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On January 20, 2015, Bristol-Myers Squibb petitioned for certiorari in Bristol-Myers Squibb v. Teva Pharmaceutical, asking whether an assessment of obviousness should "consider post-filing evidence showing the actual differences between a patented invention and the prior art." The district court had found patent claims directed towards Entacavir (an anti-hepatitis drug) obvious in view of structural similarity between the drug and a prior art compound, in spite of the fact that the prior art compound was highly toxic and therefore not a viable candidate for use as a human drug. A Federal Circuit panel affirmed the district court's decision to disregard the toxicity of the prior art compound because that toxicity was unknown at the time the patent application was filed, reasoning that since the relevant timeframe for assessing the obviousness of invention is prior to the filing of the application, toxicity data generated after the filing date is not probative of nonobviousness. While perhaps plausible on its face, this approach runs contrary to a well-established body of Federal Circuit case law standing for the proposition that post-filing evidence can be used to establish the nonobviousness of an invention. Although the Supreme Court denied certiorari, the question remains of great importance, particularly for the pharmaceutical industry. This short article reviews the status of this unsettled area of law, summarizing relevant precedent and the positions taken by amici representing the biotechnology and pharmaceutical sectors, and also considering the divergent views of several Federal Circuit judges who have weighed in on the issue.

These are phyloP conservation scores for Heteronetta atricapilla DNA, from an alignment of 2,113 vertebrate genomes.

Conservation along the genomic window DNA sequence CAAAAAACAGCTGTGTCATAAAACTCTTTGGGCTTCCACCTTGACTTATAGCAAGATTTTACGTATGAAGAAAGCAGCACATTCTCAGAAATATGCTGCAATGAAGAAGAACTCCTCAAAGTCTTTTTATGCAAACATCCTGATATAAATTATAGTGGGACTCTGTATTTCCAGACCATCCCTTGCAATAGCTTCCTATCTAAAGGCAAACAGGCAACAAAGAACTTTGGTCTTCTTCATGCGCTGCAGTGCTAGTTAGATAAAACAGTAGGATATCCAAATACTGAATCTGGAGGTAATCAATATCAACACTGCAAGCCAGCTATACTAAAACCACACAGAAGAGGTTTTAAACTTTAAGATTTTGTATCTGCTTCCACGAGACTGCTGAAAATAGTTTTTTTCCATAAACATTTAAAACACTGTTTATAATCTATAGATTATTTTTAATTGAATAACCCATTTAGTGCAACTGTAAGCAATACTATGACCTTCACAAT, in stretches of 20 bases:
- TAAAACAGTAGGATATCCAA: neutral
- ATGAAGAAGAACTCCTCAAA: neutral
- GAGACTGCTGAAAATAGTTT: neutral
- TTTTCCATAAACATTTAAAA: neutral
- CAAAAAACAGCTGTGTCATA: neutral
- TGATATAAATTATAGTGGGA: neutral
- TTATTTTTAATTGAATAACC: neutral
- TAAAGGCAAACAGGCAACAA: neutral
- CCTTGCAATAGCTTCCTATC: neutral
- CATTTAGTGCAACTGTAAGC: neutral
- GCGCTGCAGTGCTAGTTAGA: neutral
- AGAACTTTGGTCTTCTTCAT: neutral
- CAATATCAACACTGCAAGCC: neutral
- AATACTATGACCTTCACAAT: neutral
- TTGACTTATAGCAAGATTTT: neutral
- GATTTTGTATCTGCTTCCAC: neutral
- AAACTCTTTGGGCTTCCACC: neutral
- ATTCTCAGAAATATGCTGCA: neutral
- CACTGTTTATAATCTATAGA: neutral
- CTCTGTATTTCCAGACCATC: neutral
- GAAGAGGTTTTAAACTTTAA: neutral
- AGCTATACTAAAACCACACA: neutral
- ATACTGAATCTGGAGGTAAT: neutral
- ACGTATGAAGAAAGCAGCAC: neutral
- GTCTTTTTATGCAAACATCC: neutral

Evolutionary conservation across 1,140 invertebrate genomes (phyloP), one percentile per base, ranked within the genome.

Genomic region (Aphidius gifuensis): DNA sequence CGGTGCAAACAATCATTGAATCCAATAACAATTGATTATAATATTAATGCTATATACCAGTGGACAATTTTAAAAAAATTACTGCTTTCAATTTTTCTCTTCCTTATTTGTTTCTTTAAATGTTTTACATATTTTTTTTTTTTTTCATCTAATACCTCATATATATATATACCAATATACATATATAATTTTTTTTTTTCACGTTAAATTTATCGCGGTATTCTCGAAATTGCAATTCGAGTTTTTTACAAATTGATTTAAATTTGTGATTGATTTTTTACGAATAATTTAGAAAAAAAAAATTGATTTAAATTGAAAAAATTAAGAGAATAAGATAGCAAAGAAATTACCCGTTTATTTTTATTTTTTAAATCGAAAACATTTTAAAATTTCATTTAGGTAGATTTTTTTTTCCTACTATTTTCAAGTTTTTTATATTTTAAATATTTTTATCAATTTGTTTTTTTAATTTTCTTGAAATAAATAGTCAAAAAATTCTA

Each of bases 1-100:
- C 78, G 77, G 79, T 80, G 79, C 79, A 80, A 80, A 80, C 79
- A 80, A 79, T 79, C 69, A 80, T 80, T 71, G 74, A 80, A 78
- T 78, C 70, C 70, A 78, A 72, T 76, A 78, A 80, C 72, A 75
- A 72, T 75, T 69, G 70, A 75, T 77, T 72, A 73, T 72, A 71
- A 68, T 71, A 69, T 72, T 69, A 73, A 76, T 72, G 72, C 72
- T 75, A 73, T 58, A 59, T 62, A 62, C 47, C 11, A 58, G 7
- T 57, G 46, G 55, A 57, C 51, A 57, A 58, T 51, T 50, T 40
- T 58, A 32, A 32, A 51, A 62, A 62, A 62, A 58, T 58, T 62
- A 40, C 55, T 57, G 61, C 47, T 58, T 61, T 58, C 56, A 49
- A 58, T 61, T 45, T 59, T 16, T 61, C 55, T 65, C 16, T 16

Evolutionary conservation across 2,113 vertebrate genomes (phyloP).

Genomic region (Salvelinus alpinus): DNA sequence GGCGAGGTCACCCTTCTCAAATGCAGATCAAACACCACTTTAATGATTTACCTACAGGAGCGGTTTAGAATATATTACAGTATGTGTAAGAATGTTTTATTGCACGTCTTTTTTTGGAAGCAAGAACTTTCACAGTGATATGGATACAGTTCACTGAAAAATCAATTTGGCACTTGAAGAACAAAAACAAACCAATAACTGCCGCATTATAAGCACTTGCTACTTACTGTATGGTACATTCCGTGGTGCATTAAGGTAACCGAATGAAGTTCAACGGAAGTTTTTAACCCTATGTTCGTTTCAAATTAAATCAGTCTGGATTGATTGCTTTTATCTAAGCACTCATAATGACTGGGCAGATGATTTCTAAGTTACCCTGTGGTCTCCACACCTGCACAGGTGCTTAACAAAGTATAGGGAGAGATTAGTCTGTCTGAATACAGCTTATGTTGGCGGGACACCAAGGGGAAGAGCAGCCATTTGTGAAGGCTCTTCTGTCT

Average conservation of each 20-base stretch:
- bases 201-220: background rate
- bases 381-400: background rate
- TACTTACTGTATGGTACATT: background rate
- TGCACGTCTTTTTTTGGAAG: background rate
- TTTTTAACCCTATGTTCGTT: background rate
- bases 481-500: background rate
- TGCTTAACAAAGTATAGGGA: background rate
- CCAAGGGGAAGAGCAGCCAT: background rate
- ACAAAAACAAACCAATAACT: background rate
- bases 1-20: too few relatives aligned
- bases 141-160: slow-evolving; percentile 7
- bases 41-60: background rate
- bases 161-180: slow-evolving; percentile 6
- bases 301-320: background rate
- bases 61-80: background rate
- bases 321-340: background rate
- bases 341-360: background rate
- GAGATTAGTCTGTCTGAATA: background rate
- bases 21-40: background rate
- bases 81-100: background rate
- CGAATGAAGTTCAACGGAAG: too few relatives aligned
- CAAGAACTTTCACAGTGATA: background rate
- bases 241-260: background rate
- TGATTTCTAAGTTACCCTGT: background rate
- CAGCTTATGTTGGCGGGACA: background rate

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Biotechnology Law Report